Assaulting Dignity and Admiring Self-Restraint: Dignity in Early Modern Persian Texts

The 15th and 16th centuries offer a wide range of historical sources in Persian, originating from the territories of today’s Iran, Afghanistan, Central Asia, India and Pakistan. There are histories, memoirs, biographical dictionaries and hagiographies containing the descriptions of different private and public situations, people’s conduct and sometimes the author’s remarks. The authors are usually courtiers, aristocrats or freelance literati, so these texts can give us an insight into the value system of the intellectual elite of the time.

A famous saying of Muhammad that states: “Every infant is born according to the fitra, then his parents make him a Jew or a Christian or a Magian,” is usually considered a declaration of human beings’ primordial equality. In reality, it was accepted as axiomatic that there had to be inequality determined by religious beliefs, piety, inner capacities, upbringing, etc. of the person in question, and every human being should be treated in accordance with their qualities. The concept of dignity was thus most closely tied to the concept of prestige, and a person had to be on their guard against anyone who might threaten their prestige and, consequently, their dignity.

Two types of dignity can be distinguished in the texts originating from the Persian-speaking region of the period. There is personal dignity, mainly concerning piety and professional skills and characteristics, and corporate dignity, concerning family and household members, place of origin, religious beliefs, spiritual leader, patron etc.

Different kinds of threats to one’s dignity and the ways of defending oneself offered in the texts will be discussed in my paper. In the case of corporate dignity, there can be both outside and inside threats to one’s dignity: an assault on another member of a community or on its head is to be considered as a personal insult, while every member of the community is expected to behave properly to preserve the dignity of the others, otherwise they have to be punished for the sake of preserving the others’ reputation. Without paying much attention to the family matters, we will proceed to professional dignity, pride in one’s birthplace and loyalty to the community leader. The praised and condemned qualities and behaviours will be named.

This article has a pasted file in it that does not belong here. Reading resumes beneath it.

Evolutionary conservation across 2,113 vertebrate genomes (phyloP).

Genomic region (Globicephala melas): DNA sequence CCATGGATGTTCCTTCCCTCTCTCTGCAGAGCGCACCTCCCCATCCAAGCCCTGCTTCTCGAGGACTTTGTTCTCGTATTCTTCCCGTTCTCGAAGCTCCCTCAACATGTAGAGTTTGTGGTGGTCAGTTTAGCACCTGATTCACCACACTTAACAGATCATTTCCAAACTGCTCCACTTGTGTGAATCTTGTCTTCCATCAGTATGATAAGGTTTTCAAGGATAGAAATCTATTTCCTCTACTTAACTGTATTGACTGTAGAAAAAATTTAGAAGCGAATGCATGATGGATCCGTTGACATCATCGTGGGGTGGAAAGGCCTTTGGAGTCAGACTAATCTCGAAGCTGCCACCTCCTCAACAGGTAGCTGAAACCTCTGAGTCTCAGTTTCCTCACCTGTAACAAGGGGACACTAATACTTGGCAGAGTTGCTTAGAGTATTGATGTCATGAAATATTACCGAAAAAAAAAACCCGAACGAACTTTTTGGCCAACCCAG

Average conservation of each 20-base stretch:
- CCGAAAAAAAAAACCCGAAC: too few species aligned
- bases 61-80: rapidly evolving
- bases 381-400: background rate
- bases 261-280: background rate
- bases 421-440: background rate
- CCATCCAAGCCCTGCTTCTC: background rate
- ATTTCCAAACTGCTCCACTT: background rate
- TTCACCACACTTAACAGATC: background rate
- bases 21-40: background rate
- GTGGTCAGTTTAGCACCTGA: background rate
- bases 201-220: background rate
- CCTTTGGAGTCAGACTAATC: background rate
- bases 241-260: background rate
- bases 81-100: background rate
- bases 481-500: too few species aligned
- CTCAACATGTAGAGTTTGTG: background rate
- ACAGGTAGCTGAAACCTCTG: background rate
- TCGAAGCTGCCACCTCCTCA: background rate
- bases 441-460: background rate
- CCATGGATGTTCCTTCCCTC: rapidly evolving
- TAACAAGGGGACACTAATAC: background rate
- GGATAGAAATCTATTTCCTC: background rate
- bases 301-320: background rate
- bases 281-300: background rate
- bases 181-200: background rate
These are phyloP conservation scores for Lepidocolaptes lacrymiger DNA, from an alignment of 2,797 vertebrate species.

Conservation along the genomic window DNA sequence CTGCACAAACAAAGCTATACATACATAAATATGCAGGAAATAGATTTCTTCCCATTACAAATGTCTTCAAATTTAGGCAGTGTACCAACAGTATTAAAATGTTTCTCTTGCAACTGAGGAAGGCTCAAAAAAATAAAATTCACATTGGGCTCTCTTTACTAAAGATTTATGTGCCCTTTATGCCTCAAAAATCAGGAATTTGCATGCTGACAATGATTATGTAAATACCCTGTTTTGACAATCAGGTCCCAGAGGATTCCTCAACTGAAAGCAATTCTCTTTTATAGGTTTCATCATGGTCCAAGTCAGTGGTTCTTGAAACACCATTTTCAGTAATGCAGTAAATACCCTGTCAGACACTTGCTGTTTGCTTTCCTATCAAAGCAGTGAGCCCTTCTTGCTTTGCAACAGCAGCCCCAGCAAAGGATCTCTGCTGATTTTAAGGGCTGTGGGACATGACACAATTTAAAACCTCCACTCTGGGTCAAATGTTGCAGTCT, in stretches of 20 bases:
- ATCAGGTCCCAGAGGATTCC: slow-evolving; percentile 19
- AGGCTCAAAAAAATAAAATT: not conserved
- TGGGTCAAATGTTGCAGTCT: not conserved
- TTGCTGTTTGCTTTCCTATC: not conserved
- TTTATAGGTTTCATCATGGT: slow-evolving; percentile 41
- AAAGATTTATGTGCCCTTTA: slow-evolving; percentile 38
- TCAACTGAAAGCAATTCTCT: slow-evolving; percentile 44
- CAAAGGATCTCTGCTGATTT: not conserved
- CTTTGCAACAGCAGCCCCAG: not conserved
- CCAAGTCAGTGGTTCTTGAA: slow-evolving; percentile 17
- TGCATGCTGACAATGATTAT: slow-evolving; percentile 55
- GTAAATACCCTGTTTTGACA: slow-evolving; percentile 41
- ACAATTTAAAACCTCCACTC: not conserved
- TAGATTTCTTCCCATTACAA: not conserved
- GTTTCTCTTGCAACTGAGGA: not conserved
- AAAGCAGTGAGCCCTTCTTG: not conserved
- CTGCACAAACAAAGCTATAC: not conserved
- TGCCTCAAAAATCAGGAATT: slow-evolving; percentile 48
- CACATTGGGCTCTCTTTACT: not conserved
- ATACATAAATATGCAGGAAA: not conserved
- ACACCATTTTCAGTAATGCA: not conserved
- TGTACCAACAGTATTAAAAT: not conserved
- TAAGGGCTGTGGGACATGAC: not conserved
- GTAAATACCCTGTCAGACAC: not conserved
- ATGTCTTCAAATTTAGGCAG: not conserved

We will see that the approved methods of defending one’s dignity are not always exclusively chivalrous and honourable, being reminiscent of Sa’di’s evergreen masterpiece with its famous double standards. Special attention will be paid to the word, especially poetry, as the best weapon of self-defence, being the best tool for destroying or building a reputation.

We will also see that the community leader is usually above the rules or rather is subject to another system of rules. If a person criticises the leader explicitly, he or she is no longer considered a part of the community but becomes an opponent or a rival who must be treated accordingly. Also the other members of the community are not equal; the dignity of each of them is measured in money, knowledge and professional skills, social contacts, piety, physical power, etc. The dignity has to be paid for both with money and responsibility.

There is also the question of denying others’ dignity or the dehumanization of the other. At the beginning of the 16th century, as a result of the rise of the Shia Safavid dynasty and other political changes in the region, religious intolerance was also on the rise. The Shaybanids used the tactics of announcing jihad against both the Safavids and the Qazaqs, thus proclaiming their property open for appropriation and the enslavement of war captives possible. Examples of such dehumanizing invectives of both Shia and Sunni authorship can be found in the historical sources of the period. It should be mentioned that they have very much in common.